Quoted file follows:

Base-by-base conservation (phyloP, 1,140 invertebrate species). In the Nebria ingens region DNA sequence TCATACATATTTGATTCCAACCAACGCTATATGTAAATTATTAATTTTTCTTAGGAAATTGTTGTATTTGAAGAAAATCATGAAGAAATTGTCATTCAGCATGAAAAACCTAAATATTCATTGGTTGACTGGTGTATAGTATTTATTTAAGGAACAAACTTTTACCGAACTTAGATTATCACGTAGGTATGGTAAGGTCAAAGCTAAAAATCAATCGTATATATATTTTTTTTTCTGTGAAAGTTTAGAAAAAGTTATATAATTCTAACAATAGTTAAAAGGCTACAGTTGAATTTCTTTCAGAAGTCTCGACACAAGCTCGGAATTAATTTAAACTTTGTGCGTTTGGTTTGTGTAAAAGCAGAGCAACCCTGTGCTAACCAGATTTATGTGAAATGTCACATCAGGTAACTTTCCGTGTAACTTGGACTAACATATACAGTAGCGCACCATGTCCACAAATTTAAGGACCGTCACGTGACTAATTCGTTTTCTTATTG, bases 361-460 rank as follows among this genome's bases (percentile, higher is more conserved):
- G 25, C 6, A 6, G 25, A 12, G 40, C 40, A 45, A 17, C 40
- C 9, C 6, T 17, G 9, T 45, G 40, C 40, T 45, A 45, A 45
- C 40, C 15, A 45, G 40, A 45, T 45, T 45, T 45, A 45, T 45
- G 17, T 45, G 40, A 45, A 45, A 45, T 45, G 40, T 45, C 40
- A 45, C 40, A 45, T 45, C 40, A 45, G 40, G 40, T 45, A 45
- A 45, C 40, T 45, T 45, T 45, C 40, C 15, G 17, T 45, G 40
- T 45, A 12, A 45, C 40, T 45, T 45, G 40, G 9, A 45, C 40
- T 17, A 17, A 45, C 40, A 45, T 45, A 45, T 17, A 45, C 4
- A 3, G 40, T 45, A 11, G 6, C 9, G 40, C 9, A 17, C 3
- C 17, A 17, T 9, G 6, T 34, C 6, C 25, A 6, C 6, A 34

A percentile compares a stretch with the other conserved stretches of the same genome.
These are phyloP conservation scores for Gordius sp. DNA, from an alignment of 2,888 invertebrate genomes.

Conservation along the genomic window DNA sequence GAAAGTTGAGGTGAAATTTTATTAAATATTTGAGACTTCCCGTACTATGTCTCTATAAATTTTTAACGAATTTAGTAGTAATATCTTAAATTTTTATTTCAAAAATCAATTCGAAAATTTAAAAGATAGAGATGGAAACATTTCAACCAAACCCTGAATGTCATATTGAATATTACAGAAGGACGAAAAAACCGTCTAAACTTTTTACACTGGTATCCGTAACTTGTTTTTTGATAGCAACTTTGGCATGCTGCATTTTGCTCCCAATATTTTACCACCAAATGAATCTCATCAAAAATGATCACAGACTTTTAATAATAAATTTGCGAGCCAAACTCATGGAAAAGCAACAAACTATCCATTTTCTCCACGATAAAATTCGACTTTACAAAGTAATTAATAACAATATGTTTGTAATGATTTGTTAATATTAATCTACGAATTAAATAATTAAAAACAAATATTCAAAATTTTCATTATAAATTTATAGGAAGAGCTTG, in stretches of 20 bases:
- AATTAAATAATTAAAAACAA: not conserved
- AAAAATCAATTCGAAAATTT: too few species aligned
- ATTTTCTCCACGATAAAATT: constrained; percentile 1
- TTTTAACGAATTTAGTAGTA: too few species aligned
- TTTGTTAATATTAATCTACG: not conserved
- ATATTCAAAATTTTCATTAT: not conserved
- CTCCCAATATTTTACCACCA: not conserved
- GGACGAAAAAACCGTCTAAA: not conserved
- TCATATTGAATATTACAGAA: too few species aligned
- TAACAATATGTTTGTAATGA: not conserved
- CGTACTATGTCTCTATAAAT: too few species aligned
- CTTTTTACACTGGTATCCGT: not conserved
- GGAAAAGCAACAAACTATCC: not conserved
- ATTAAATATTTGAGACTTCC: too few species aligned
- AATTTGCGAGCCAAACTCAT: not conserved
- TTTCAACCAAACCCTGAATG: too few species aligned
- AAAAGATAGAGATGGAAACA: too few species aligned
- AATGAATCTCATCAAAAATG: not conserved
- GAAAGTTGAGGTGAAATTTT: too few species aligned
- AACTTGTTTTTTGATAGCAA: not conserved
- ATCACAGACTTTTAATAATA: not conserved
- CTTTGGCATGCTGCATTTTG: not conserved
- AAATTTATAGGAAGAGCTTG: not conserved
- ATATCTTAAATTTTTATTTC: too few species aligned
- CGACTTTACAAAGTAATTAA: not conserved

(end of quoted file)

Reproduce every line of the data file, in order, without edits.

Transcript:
Base-by-base conservation (phyloP, 1,140 invertebrate species). In the Nebria ingens region DNA sequence TCATACATATTTGATTCCAACCAACGCTATATGTAAATTATTAATTTTTCTTAGGAAATTGTTGTATTTGAAGAAAATCATGAAGAAATTGTCATTCAGCATGAAAAACCTAAATATTCATTGGTTGACTGGTGTATAGTATTTATTTAAGGAACAAACTTTTACCGAACTTAGATTATCACGTAGGTATGGTAAGGTCAAAGCTAAAAATCAATCGTATATATATTTTTTTTTCTGTGAAAGTTTAGAAAAAGTTATATAATTCTAACAATAGTTAAAAGGCTACAGTTGAATTTCTTTCAGAAGTCTCGACACAAGCTCGGAATTAATTTAAACTTTGTGCGTTTGGTTTGTGTAAAAGCAGAGCAACCCTGTGCTAACCAGATTTATGTGAAATGTCACATCAGGTAACTTTCCGTGTAACTTGGACTAACATATACAGTAGCGCACCATGTCCACAAATTTAAGGACCGTCACGTGACTAATTCGTTTTCTTATTG, bases 361-460 rank as follows among this genome's bases (percentile, higher is more conserved):
- G 25, C 6, A 6, G 25, A 12, G 40, C 40, A 45, A 17, C 40
- C 9, C 6, T 17, G 9, T 45, G 40, C 40, T 45, A 45, A 45
- C 40, C 15, A 45, G 40, A 45, T 45, T 45, T 45, A 45, T 45
- G 17, T 45, G 40, A 45, A 45, A 45, T 45, G 40, T 45, C 40
- A 45, C 40, A 45, T 45, C 40, A 45, G 40, G 40, T 45, A 45
- A 45, C 40, T 45, T 45, T 45, C 40, C 15, G 17, T 45, G 40
- T 45, A 12, A 45, C 40, T 45, T 45, G 40, G 9, A 45, C 40
- T 17, A 17, A 45, C 40, A 45, T 45, A 45, T 17, A 45, C 4
- A 3, G 40, T 45, A 11, G 6, C 9, G 40, C 9, A 17, C 3
- C 17, A 17, T 9, G 6, T 34, C 6, C 25, A 6, C 6, A 34

A percentile compares a stretch with the other conserved stretches of the same genome.
These are phyloP conservation scores for Gordius sp. DNA, from an alignment of 2,888 invertebrate genomes.

Conservation along the genomic window DNA sequence GAAAGTTGAGGTGAAATTTTATTAAATATTTGAGACTTCCCGTACTATGTCTCTATAAATTTTTAACGAATTTAGTAGTAATATCTTAAATTTTTATTTCAAAAATCAATTCGAAAATTTAAAAGATAGAGATGGAAACATTTCAACCAAACCCTGAATGTCATATTGAATATTACAGAAGGACGAAAAAACCGTCTAAACTTTTTACACTGGTATCCGTAACTTGTTTTTTGATAGCAACTTTGGCATGCTGCATTTTGCTCCCAATATTTTACCACCAAATGAATCTCATCAAAAATGATCACAGACTTTTAATAATAAATTTGCGAGCCAAACTCATGGAAAAGCAACAAACTATCCATTTTCTCCACGATAAAATTCGACTTTACAAAGTAATTAATAACAATATGTTTGTAATGATTTGTTAATATTAATCTACGAATTAAATAATTAAAAACAAATATTCAAAATTTTCATTATAAATTTATAGGAAGAGCTTG, in stretches of 20 bases:
- AATTAAATAATTAAAAACAA: not conserved
- AAAAATCAATTCGAAAATTT: too few species aligned
- ATTTTCTCCACGATAAAATT: constrained; percentile 1
- TTTTAACGAATTTAGTAGTA: too few species aligned
- TTTGTTAATATTAATCTACG: not conserved
- ATATTCAAAATTTTCATTAT: not conserved
- CTCCCAATATTTTACCACCA: not conserved
- GGACGAAAAAACCGTCTAAA: not conserved
- TCATATTGAATATTACAGAA: too few species aligned
- TAACAATATGTTTGTAATGA: not conserved
- CGTACTATGTCTCTATAAAT: too few species aligned
- CTTTTTACACTGGTATCCGT: not conserved
- GGAAAAGCAACAAACTATCC: not conserved
- ATTAAATATTTGAGACTTCC: too few species aligned
- AATTTGCGAGCCAAACTCAT: not conserved
- TTTCAACCAAACCCTGAATG: too few species aligned
- AAAAGATAGAGATGGAAACA: too few species aligned
- AATGAATCTCATCAAAAATG: not conserved
- GAAAGTTGAGGTGAAATTTT: too few species aligned
- AACTTGTTTTTTGATAGCAA: not conserved
- ATCACAGACTTTTAATAATA: not conserved
- CTTTGGCATGCTGCATTTTG: not conserved
- AAATTTATAGGAAGAGCTTG: not conserved
- ATATCTTAAATTTTTATTTC: too few species aligned
- CGACTTTACAAAGTAATTAA: not conserved